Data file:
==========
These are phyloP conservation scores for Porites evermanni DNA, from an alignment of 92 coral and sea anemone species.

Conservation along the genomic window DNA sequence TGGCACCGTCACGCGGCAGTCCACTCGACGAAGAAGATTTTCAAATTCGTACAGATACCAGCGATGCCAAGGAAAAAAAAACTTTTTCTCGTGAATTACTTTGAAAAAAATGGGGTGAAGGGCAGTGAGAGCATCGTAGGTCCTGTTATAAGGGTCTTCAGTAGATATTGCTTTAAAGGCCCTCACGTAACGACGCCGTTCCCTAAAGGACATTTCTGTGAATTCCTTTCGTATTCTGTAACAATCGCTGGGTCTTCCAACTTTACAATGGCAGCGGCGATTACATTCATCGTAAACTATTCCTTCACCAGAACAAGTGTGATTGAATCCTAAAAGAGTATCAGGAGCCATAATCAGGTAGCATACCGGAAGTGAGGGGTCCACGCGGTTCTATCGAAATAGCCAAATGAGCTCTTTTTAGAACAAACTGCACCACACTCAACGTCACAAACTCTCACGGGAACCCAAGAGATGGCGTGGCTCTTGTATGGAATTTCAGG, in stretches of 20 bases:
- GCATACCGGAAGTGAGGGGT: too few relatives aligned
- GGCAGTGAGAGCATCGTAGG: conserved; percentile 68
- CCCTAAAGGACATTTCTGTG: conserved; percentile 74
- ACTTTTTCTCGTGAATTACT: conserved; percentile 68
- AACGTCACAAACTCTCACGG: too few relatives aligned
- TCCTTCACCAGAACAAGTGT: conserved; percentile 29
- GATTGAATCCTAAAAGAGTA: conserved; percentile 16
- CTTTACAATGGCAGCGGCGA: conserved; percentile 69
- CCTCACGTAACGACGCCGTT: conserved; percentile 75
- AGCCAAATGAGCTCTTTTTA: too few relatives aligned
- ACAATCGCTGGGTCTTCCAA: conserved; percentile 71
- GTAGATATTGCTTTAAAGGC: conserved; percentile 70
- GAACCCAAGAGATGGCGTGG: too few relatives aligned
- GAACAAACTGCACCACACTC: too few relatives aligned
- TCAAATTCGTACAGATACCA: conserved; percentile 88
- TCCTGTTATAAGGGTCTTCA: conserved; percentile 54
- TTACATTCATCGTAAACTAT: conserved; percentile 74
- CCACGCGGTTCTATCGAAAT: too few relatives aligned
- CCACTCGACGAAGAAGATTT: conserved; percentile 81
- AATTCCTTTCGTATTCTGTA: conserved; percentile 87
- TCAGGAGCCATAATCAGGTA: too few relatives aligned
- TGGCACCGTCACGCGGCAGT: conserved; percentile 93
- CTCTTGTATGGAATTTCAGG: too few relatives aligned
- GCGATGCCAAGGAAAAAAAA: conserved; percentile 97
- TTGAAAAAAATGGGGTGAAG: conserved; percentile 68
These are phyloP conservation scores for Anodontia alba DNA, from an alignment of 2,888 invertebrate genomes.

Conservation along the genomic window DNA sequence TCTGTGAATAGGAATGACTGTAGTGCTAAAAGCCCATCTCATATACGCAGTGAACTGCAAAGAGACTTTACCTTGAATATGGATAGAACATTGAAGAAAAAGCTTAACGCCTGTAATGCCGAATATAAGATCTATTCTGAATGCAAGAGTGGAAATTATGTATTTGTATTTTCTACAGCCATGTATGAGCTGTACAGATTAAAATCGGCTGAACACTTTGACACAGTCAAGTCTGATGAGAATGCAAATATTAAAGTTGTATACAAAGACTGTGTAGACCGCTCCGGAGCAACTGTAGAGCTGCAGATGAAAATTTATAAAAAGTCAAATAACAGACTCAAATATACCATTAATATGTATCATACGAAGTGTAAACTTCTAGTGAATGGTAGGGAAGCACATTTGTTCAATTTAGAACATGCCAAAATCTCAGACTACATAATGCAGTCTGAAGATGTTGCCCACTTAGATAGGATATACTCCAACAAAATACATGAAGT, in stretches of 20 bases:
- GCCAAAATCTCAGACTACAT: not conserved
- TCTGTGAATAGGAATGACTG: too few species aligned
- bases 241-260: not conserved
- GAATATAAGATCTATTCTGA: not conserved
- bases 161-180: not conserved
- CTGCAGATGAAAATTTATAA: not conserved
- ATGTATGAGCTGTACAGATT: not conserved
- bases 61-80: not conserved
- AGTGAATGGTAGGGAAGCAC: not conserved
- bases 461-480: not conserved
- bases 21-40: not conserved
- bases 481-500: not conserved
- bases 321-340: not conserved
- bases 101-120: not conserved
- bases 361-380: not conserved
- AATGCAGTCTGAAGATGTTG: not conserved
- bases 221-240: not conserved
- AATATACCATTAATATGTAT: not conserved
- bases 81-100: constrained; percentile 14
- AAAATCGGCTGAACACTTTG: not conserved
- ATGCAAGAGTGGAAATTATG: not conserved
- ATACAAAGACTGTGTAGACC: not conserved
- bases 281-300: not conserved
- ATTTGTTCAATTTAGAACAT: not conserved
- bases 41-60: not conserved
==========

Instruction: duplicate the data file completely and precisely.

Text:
These are phyloP conservation scores for Porites evermanni DNA, from an alignment of 92 coral and sea anemone species.

Conservation along the genomic window DNA sequence TGGCACCGTCACGCGGCAGTCCACTCGACGAAGAAGATTTTCAAATTCGTACAGATACCAGCGATGCCAAGGAAAAAAAAACTTTTTCTCGTGAATTACTTTGAAAAAAATGGGGTGAAGGGCAGTGAGAGCATCGTAGGTCCTGTTATAAGGGTCTTCAGTAGATATTGCTTTAAAGGCCCTCACGTAACGACGCCGTTCCCTAAAGGACATTTCTGTGAATTCCTTTCGTATTCTGTAACAATCGCTGGGTCTTCCAACTTTACAATGGCAGCGGCGATTACATTCATCGTAAACTATTCCTTCACCAGAACAAGTGTGATTGAATCCTAAAAGAGTATCAGGAGCCATAATCAGGTAGCATACCGGAAGTGAGGGGTCCACGCGGTTCTATCGAAATAGCCAAATGAGCTCTTTTTAGAACAAACTGCACCACACTCAACGTCACAAACTCTCACGGGAACCCAAGAGATGGCGTGGCTCTTGTATGGAATTTCAGG, in stretches of 20 bases:
- GCATACCGGAAGTGAGGGGT: too few relatives aligned
- GGCAGTGAGAGCATCGTAGG: conserved; percentile 68
- CCCTAAAGGACATTTCTGTG: conserved; percentile 74
- ACTTTTTCTCGTGAATTACT: conserved; percentile 68
- AACGTCACAAACTCTCACGG: too few relatives aligned
- TCCTTCACCAGAACAAGTGT: conserved; percentile 29
- GATTGAATCCTAAAAGAGTA: conserved; percentile 16
- CTTTACAATGGCAGCGGCGA: conserved; percentile 69
- CCTCACGTAACGACGCCGTT: conserved; percentile 75
- AGCCAAATGAGCTCTTTTTA: too few relatives aligned
- ACAATCGCTGGGTCTTCCAA: conserved; percentile 71
- GTAGATATTGCTTTAAAGGC: conserved; percentile 70
- GAACCCAAGAGATGGCGTGG: too few relatives aligned
- GAACAAACTGCACCACACTC: too few relatives aligned
- TCAAATTCGTACAGATACCA: conserved; percentile 88
- TCCTGTTATAAGGGTCTTCA: conserved; percentile 54
- TTACATTCATCGTAAACTAT: conserved; percentile 74
- CCACGCGGTTCTATCGAAAT: too few relatives aligned
- CCACTCGACGAAGAAGATTT: conserved; percentile 81
- AATTCCTTTCGTATTCTGTA: conserved; percentile 87
- TCAGGAGCCATAATCAGGTA: too few relatives aligned
- TGGCACCGTCACGCGGCAGT: conserved; percentile 93
- CTCTTGTATGGAATTTCAGG: too few relatives aligned
- GCGATGCCAAGGAAAAAAAA: conserved; percentile 97
- TTGAAAAAAATGGGGTGAAG: conserved; percentile 68
These are phyloP conservation scores for Anodontia alba DNA, from an alignment of 2,888 invertebrate genomes.

Conservation along the genomic window DNA sequence TCTGTGAATAGGAATGACTGTAGTGCTAAAAGCCCATCTCATATACGCAGTGAACTGCAAAGAGACTTTACCTTGAATATGGATAGAACATTGAAGAAAAAGCTTAACGCCTGTAATGCCGAATATAAGATCTATTCTGAATGCAAGAGTGGAAATTATGTATTTGTATTTTCTACAGCCATGTATGAGCTGTACAGATTAAAATCGGCTGAACACTTTGACACAGTCAAGTCTGATGAGAATGCAAATATTAAAGTTGTATACAAAGACTGTGTAGACCGCTCCGGAGCAACTGTAGAGCTGCAGATGAAAATTTATAAAAAGTCAAATAACAGACTCAAATATACCATTAATATGTATCATACGAAGTGTAAACTTCTAGTGAATGGTAGGGAAGCACATTTGTTCAATTTAGAACATGCCAAAATCTCAGACTACATAATGCAGTCTGAAGATGTTGCCCACTTAGATAGGATATACTCCAACAAAATACATGAAGT, in stretches of 20 bases:
- GCCAAAATCTCAGACTACAT: not conserved
- TCTGTGAATAGGAATGACTG: too few species aligned
- bases 241-260: not conserved
- GAATATAAGATCTATTCTGA: not conserved
- bases 161-180: not conserved
- CTGCAGATGAAAATTTATAA: not conserved
- ATGTATGAGCTGTACAGATT: not conserved
- bases 61-80: not conserved
- AGTGAATGGTAGGGAAGCAC: not conserved
- bases 461-480: not conserved
- bases 21-40: not conserved
- bases 481-500: not conserved
- bases 321-340: not conserved
- bases 101-120: not conserved
- bases 361-380: not conserved
- AATGCAGTCTGAAGATGTTG: not conserved
- bases 221-240: not conserved
- AATATACCATTAATATGTAT: not conserved
- bases 81-100: constrained; percentile 14
- AAAATCGGCTGAACACTTTG: not conserved
- ATGCAAGAGTGGAAATTATG: not conserved
- ATACAAAGACTGTGTAGACC: not conserved
- bases 281-300: not conserved
- ATTTGTTCAATTTAGAACAT: not conserved
- bases 41-60: not conserved